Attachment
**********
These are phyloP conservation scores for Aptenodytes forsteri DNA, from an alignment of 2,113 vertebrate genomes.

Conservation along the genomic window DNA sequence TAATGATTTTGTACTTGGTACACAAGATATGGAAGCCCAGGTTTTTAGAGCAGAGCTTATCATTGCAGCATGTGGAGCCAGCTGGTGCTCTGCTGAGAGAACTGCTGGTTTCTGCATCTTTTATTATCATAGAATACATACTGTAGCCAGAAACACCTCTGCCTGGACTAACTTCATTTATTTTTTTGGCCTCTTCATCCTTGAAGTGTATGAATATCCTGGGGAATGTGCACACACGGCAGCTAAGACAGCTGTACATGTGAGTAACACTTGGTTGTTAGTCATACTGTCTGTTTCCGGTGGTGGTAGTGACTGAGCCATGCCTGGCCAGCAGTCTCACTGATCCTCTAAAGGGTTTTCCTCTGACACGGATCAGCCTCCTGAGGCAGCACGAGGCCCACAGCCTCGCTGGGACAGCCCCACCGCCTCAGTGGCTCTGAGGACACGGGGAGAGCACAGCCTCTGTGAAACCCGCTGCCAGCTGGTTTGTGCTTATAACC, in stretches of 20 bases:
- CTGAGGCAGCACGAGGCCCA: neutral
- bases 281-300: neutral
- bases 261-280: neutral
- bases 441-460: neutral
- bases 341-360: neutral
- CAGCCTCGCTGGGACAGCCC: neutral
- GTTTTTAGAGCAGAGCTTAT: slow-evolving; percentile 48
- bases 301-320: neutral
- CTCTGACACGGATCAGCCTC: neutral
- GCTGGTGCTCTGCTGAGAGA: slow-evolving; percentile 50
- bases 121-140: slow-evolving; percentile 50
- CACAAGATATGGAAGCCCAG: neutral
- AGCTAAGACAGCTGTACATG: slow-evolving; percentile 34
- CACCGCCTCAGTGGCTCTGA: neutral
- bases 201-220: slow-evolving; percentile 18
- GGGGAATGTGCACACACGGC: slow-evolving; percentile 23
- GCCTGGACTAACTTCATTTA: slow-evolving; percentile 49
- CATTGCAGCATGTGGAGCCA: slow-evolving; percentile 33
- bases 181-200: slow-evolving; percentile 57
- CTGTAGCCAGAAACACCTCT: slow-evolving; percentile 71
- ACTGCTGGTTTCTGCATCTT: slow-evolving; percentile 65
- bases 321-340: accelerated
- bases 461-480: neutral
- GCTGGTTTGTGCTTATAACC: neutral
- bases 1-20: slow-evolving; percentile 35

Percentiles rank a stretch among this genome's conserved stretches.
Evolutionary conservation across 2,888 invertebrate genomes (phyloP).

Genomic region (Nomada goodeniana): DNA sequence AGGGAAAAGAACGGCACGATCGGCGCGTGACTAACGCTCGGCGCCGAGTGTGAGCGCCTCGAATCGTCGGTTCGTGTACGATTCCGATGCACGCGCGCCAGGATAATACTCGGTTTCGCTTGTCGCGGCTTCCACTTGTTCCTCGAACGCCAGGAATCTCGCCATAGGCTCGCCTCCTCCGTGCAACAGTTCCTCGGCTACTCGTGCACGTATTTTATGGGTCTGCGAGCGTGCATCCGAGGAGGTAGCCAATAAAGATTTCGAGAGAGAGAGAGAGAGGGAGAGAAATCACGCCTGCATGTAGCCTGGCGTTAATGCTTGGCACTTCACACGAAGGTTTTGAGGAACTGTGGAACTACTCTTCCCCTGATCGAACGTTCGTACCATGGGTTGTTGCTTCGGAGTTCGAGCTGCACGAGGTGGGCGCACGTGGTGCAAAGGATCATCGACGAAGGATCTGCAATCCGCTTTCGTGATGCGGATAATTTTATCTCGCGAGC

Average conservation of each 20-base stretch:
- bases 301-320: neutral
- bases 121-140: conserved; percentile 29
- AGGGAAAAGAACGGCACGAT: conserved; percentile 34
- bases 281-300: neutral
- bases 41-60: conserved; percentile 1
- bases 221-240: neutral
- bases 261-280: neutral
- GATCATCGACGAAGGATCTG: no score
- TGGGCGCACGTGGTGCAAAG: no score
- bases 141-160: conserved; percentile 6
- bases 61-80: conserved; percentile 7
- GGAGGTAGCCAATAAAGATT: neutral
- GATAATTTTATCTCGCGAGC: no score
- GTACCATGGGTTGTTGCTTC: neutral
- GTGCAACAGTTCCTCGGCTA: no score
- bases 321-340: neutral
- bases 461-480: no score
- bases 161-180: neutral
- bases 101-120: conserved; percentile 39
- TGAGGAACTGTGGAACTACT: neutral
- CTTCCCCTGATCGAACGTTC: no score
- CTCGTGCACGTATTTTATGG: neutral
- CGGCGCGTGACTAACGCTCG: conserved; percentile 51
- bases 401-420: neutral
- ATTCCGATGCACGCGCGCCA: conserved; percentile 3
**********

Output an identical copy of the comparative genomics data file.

These are phyloP conservation scores for Aptenodytes forsteri DNA, from an alignment of 2,113 vertebrate genomes.

Conservation along the genomic window DNA sequence TAATGATTTTGTACTTGGTACACAAGATATGGAAGCCCAGGTTTTTAGAGCAGAGCTTATCATTGCAGCATGTGGAGCCAGCTGGTGCTCTGCTGAGAGAACTGCTGGTTTCTGCATCTTTTATTATCATAGAATACATACTGTAGCCAGAAACACCTCTGCCTGGACTAACTTCATTTATTTTTTTGGCCTCTTCATCCTTGAAGTGTATGAATATCCTGGGGAATGTGCACACACGGCAGCTAAGACAGCTGTACATGTGAGTAACACTTGGTTGTTAGTCATACTGTCTGTTTCCGGTGGTGGTAGTGACTGAGCCATGCCTGGCCAGCAGTCTCACTGATCCTCTAAAGGGTTTTCCTCTGACACGGATCAGCCTCCTGAGGCAGCACGAGGCCCACAGCCTCGCTGGGACAGCCCCACCGCCTCAGTGGCTCTGAGGACACGGGGAGAGCACAGCCTCTGTGAAACCCGCTGCCAGCTGGTTTGTGCTTATAACC, in stretches of 20 bases:
- CTGAGGCAGCACGAGGCCCA: neutral
- bases 281-300: neutral
- bases 261-280: neutral
- bases 441-460: neutral
- bases 341-360: neutral
- CAGCCTCGCTGGGACAGCCC: neutral
- GTTTTTAGAGCAGAGCTTAT: slow-evolving; percentile 48
- bases 301-320: neutral
- CTCTGACACGGATCAGCCTC: neutral
- GCTGGTGCTCTGCTGAGAGA: slow-evolving; percentile 50
- bases 121-140: slow-evolving; percentile 50
- CACAAGATATGGAAGCCCAG: neutral
- AGCTAAGACAGCTGTACATG: slow-evolving; percentile 34
- CACCGCCTCAGTGGCTCTGA: neutral
- bases 201-220: slow-evolving; percentile 18
- GGGGAATGTGCACACACGGC: slow-evolving; percentile 23
- GCCTGGACTAACTTCATTTA: slow-evolving; percentile 49
- CATTGCAGCATGTGGAGCCA: slow-evolving; percentile 33
- bases 181-200: slow-evolving; percentile 57
- CTGTAGCCAGAAACACCTCT: slow-evolving; percentile 71
- ACTGCTGGTTTCTGCATCTT: slow-evolving; percentile 65
- bases 321-340: accelerated
- bases 461-480: neutral
- GCTGGTTTGTGCTTATAACC: neutral
- bases 1-20: slow-evolving; percentile 35

Percentiles rank a stretch among this genome's conserved stretches.
Evolutionary conservation across 2,888 invertebrate genomes (phyloP).

Genomic region (Nomada goodeniana): DNA sequence AGGGAAAAGAACGGCACGATCGGCGCGTGACTAACGCTCGGCGCCGAGTGTGAGCGCCTCGAATCGTCGGTTCGTGTACGATTCCGATGCACGCGCGCCAGGATAATACTCGGTTTCGCTTGTCGCGGCTTCCACTTGTTCCTCGAACGCCAGGAATCTCGCCATAGGCTCGCCTCCTCCGTGCAACAGTTCCTCGGCTACTCGTGCACGTATTTTATGGGTCTGCGAGCGTGCATCCGAGGAGGTAGCCAATAAAGATTTCGAGAGAGAGAGAGAGAGGGAGAGAAATCACGCCTGCATGTAGCCTGGCGTTAATGCTTGGCACTTCACACGAAGGTTTTGAGGAACTGTGGAACTACTCTTCCCCTGATCGAACGTTCGTACCATGGGTTGTTGCTTCGGAGTTCGAGCTGCACGAGGTGGGCGCACGTGGTGCAAAGGATCATCGACGAAGGATCTGCAATCCGCTTTCGTGATGCGGATAATTTTATCTCGCGAGC

Average conservation of each 20-base stretch:
- bases 301-320: neutral
- bases 121-140: conserved; percentile 29
- AGGGAAAAGAACGGCACGAT: conserved; percentile 34
- bases 281-300: neutral
- bases 41-60: conserved; percentile 1
- bases 221-240: neutral
- bases 261-280: neutral
- GATCATCGACGAAGGATCTG: no score
- TGGGCGCACGTGGTGCAAAG: no score
- bases 141-160: conserved; percentile 6
- bases 61-80: conserved; percentile 7
- GGAGGTAGCCAATAAAGATT: neutral
- GATAATTTTATCTCGCGAGC: no score
- GTACCATGGGTTGTTGCTTC: neutral
- GTGCAACAGTTCCTCGGCTA: no score
- bases 321-340: neutral
- bases 461-480: no score
- bases 161-180: neutral
- bases 101-120: conserved; percentile 39
- TGAGGAACTGTGGAACTACT: neutral
- CTTCCCCTGATCGAACGTTC: no score
- CTCGTGCACGTATTTTATGG: neutral
- CGGCGCGTGACTAACGCTCG: conserved; percentile 51
- bases 401-420: neutral
- ATTCCGATGCACGCGCGCCA: conserved; percentile 3